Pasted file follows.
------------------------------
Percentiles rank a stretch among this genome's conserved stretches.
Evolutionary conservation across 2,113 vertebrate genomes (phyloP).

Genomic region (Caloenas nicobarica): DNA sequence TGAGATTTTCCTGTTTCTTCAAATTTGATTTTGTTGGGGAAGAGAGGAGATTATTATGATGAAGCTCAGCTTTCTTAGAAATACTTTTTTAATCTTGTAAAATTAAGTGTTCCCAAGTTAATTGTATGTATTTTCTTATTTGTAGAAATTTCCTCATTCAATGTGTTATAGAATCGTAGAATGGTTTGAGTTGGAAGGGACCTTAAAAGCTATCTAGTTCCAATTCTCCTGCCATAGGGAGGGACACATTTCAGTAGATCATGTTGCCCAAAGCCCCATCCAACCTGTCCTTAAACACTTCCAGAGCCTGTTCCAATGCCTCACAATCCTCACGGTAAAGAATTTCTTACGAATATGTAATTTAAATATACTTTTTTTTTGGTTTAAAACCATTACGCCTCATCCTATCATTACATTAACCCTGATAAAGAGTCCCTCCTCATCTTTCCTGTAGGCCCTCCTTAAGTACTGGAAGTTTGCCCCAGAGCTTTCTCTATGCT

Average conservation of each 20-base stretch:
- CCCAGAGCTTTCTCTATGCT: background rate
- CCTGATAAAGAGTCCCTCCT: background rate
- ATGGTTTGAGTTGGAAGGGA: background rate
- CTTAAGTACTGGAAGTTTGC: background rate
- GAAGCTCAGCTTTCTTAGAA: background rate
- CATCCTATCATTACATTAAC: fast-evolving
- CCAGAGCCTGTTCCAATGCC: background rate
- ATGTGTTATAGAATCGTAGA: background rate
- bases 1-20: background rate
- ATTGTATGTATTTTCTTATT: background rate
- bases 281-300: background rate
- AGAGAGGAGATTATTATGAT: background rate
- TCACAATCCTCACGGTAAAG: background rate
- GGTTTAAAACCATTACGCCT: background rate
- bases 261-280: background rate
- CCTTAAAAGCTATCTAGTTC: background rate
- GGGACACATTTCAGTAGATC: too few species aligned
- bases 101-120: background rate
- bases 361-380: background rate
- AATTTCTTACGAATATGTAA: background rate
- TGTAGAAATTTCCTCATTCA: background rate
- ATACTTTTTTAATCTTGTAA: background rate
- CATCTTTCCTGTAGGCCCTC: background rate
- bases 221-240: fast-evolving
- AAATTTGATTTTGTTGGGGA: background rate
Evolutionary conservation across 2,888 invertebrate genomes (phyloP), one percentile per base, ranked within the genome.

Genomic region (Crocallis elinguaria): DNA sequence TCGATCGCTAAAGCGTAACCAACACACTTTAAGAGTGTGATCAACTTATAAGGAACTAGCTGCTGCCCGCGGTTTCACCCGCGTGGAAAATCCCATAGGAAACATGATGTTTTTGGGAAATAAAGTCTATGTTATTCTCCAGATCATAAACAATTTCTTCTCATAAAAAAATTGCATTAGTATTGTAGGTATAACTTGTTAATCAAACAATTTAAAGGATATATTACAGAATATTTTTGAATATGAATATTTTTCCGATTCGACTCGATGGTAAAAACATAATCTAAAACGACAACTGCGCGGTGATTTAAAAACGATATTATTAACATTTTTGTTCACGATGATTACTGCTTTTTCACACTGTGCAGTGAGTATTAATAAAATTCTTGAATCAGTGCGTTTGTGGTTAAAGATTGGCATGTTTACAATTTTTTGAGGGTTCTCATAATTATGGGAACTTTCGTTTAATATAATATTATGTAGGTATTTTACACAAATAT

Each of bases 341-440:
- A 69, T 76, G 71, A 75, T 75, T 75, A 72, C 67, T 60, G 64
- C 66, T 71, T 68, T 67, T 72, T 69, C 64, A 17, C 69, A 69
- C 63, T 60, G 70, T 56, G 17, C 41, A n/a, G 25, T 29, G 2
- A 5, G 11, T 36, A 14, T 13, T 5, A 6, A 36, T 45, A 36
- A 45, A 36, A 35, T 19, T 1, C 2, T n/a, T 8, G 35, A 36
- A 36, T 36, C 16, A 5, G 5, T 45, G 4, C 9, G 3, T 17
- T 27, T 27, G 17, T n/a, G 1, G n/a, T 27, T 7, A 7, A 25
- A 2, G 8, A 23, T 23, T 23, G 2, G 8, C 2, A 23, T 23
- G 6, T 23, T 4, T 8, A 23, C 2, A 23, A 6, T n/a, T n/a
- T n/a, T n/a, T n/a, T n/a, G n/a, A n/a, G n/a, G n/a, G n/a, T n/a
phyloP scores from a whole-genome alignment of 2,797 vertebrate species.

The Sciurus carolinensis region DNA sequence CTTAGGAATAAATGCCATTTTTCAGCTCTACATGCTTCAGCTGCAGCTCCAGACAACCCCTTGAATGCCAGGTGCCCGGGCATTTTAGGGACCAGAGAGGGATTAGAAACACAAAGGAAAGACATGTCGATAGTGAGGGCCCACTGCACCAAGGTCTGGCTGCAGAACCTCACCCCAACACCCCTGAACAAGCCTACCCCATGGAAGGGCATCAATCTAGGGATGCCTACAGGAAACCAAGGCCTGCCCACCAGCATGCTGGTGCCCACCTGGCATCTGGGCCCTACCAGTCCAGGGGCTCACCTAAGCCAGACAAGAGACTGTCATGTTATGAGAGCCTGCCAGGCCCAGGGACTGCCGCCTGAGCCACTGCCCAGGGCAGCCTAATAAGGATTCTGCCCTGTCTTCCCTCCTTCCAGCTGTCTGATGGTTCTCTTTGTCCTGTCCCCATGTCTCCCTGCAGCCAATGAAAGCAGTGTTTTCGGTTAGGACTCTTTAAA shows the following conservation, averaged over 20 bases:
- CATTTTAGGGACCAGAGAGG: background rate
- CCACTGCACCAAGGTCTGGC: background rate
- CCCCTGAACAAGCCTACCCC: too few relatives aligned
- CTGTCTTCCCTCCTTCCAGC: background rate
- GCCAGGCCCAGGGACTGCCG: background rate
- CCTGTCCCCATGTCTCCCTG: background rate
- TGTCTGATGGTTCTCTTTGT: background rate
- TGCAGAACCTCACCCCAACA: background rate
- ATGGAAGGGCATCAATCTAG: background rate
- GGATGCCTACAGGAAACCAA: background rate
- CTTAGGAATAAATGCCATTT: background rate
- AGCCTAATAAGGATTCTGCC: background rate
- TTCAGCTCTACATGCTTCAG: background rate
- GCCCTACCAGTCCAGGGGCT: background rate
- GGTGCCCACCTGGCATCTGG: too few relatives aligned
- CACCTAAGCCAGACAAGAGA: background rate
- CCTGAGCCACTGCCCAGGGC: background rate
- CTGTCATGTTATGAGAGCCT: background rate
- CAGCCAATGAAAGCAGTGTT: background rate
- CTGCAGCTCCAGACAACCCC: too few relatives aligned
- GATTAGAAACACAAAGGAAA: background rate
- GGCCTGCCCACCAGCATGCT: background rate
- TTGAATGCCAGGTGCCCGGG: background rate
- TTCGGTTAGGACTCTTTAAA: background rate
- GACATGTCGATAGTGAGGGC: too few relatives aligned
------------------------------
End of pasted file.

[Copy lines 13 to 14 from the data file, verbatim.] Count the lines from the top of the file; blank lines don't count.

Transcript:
- bases 1-20: background rate
- ATTGTATGTATTTTCTTATT: background rate